Sleep Better With These Bedroom Design Tips

Sleep better with these bedroom design tips

Having trouble sleeping? The answer to your sleep woes may lie in the design and atmosphere of your bedroom. Here are some tips for maximizing the relaxation factor in your bedroom. You may find that some small tweaks to your bedroom design will help you sleep better.

Eliminate clutter

Real talk: clutter is going to make it very difficult for you to relax in your bedroom. I’ve found that the best thing to do is to start by getting rid of things that you don’t need! When you are not staring at a pile of clothing or shoes, it really helps your mind to wind down after a long day. In a similar vein, I also recommend limiting knick nacks and decorative objects in a bedroom (sorry, #shelfie fans). So purge, purge, purge your way to better sleep.

Choose relaxing artwork

For the bedroom, I like to opt for a large piece of artwork rather than a busy gallery wall. Something abstract with broad brush strokes works better in a bedroom than something with an active pattern.

Revise your color palette

Soft, muted colors are best for bedroom design. A bright red duvet cover is not going to do you many favors when it comes to relaxation. If you are going to use bold colors in the bedroom, it is best to use them as smaller accents rather than on larger furniture or textiles.

Check your lighting

It’s a must to have your lighting be pretty flexible in the bedroom. Some task lighting by the bedside is a necessity for reading, and it’s also nice to have a soft lamp to add just a touch of glow. A Himalayan salt lamp adds an amazing soft glow, as do beeswax candles.

If you find that you need to nap during day time or sleep past sunrise, blackout shades are extremely helpful. My two favorite ways to do this is with custom black-out shades (fun curtains over the top are optional) or with a bamboo shade and black-out curtains over the top.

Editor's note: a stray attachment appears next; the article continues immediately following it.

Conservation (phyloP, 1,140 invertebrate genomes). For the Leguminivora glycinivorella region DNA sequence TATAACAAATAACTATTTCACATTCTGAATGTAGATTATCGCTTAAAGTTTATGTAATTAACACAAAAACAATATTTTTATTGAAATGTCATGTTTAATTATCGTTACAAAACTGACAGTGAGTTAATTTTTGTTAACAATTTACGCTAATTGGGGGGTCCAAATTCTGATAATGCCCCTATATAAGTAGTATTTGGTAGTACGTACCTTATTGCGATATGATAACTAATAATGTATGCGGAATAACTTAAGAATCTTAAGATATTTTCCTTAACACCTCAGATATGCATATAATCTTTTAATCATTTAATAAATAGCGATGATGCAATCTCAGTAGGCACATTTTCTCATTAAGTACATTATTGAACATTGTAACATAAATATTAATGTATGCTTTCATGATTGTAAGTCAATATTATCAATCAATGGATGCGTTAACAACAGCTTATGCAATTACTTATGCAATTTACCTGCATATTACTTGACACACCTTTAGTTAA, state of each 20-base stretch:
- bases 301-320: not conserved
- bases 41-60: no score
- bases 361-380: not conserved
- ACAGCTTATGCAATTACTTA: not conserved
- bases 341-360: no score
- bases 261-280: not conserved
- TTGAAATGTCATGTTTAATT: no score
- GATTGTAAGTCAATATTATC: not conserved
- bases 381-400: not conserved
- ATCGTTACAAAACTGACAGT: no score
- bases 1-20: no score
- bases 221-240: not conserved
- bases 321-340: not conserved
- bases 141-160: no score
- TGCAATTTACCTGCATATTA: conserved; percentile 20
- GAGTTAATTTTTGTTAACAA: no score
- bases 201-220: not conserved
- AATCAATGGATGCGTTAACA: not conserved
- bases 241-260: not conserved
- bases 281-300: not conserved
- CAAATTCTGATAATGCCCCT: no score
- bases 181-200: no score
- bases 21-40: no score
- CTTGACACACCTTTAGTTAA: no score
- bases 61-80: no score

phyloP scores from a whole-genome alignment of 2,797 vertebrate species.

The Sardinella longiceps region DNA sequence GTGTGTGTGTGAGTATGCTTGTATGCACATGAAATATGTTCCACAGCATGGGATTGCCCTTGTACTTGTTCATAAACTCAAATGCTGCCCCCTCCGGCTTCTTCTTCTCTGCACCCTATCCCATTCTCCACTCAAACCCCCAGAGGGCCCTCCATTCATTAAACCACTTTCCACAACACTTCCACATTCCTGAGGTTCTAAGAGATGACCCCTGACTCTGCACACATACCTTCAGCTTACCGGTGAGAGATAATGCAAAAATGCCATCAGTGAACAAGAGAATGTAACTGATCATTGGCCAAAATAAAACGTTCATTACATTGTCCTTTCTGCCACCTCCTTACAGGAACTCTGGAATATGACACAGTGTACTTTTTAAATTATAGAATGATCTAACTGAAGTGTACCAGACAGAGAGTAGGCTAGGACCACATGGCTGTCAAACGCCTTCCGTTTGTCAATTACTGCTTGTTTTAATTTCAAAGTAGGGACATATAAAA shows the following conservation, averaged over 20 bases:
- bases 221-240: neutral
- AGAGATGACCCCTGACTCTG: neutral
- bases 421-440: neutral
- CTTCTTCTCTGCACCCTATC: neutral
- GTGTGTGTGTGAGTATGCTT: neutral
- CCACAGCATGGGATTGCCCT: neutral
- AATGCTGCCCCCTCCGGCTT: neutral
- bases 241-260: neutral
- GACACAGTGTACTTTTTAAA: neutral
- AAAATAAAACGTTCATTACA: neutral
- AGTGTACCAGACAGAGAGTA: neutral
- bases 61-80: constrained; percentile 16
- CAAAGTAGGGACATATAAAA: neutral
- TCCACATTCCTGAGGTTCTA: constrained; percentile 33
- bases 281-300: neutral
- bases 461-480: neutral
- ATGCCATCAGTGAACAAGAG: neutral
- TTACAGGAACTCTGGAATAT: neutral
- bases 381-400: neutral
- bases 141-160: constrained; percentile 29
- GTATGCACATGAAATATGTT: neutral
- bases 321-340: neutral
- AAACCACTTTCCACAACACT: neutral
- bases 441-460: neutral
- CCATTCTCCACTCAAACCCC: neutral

Eliminate electronics

If you have any TVs, computers, or other electronics in your bedroom, try taking them out of the room for a while to see if that helps. I slept horribly in college and my early 20s, and while there were definitely other factors at play (helllllo binge drinking), it was also the only time in my life that I’ve had a TV and computer in my bedroom. If you’re in a studio apartment, you could also look into ways that these items can be tucked away during sleep or otherwise out of view.

Use aromatherapy

Studies show that lavender* can help people fall asleep more quickly and then have better quality sleep. You can rub a tiny bit of high quality lavender essential oil on your temples, diffuse with an electric or reed diffuser, or use a lavender linen spray (stay tuned for a post on how to make one!). There are also countless essential oil blends for sleep if you want to get fancy.

Consider using white noise

Previously I would have thought that white noise while you are trying to sleep would be extremely irritating. However, when I had my son I learned that white noise can help babies fall asleep and stay asleep longer. Turns out it has the same effect on adults, and there are a ton of fans. I must admit, I did kind of miss the white noise machine when we moved my son from our bedroom to his own.

*This statement has not been evaluated by the Food and Drug Administration. This product is not intended to diagnose, treat, cure, or prevent any disease

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